The Sea of Cortez is home to many interesting marine species, one being the Totoaba. These large fish, relatives to the Sea Bass, can grow to over 200 pounds as well as a length of over 6 feet long. The Totoaba was a usual catch for the fishermen of Baja, but over time they grew to be more and more endangered. In 1975 the United States and the Mexican governments restricted fishing for the Totoaba due to over fishing, adding it to the endangered species list.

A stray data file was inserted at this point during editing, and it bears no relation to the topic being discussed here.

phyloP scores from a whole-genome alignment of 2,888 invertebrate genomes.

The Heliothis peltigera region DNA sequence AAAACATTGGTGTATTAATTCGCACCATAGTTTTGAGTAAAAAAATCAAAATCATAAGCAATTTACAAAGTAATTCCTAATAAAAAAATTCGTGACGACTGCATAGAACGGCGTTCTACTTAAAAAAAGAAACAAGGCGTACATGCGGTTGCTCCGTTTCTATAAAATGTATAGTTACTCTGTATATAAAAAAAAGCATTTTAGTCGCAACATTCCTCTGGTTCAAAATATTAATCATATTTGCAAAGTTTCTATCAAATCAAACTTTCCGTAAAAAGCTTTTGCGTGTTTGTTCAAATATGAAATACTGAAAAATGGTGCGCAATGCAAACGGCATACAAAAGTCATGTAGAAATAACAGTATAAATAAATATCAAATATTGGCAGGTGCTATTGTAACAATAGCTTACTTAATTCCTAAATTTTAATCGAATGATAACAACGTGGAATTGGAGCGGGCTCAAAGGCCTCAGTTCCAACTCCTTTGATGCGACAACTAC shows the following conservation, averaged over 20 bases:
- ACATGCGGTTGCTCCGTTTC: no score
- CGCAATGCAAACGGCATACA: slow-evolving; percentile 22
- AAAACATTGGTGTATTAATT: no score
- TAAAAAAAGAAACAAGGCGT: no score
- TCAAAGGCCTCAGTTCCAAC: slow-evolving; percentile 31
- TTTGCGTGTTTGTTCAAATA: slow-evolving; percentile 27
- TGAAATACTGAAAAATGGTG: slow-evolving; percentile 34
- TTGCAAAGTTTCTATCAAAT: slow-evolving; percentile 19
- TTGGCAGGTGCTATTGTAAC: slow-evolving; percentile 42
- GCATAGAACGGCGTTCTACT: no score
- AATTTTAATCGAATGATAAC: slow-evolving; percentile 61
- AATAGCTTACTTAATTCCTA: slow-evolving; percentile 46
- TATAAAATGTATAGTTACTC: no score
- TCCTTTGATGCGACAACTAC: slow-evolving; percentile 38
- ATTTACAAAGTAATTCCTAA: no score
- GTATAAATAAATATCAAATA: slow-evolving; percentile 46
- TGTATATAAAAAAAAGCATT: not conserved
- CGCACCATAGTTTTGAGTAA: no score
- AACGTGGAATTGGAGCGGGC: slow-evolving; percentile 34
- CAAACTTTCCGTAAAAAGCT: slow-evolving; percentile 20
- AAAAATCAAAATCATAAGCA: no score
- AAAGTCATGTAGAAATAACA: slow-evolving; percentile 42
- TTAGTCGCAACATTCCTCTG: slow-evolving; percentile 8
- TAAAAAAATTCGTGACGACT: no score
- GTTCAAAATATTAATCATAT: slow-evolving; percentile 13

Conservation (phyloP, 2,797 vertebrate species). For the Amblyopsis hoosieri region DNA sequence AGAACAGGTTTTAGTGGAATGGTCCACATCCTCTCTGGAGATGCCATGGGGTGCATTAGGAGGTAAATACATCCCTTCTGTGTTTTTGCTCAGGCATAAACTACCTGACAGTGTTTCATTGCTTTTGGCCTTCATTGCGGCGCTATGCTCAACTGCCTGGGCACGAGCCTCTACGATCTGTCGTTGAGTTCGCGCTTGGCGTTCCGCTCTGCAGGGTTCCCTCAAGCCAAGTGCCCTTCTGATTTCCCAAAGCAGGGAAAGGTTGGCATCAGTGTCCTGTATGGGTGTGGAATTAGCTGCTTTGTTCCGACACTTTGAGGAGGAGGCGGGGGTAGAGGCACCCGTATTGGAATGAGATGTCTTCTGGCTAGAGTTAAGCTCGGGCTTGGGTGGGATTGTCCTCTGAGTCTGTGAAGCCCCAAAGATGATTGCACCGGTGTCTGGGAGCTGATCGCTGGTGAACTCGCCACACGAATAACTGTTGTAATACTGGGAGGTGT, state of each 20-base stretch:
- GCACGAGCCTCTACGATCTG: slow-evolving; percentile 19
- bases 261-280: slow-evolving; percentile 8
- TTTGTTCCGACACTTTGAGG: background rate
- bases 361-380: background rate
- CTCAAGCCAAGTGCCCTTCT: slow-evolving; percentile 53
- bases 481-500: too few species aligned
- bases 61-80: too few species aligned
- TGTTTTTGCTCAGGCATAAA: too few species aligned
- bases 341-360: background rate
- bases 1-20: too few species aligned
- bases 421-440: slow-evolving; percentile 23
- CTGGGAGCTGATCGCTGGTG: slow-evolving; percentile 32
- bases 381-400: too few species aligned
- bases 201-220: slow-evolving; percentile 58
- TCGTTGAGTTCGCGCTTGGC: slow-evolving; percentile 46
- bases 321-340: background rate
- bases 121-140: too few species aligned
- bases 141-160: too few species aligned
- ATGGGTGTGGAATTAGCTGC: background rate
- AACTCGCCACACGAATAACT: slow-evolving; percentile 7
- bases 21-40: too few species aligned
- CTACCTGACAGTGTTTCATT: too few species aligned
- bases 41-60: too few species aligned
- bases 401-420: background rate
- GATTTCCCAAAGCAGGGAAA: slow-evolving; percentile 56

As adults, the Totoaba travel in schools migrating north in the winter along the coast of the Gulf of California, traveling to the Colorado River. Once they travel to their destination they stay for a weeks before mating in spring. After the adults migrate back south along the west coast, their offspring stay in the upper gulf for two years before beginning this migratory pattern. Females begin reproducing four years later, while males wait five years.

When the Hoover Dam was constructed in 1928 it caused big issues for the Totoaba. Very little or no water has been transferred since the dam was built. Because of the lack of fresh flowing water the spawning of young Totoaba is being disrupted.

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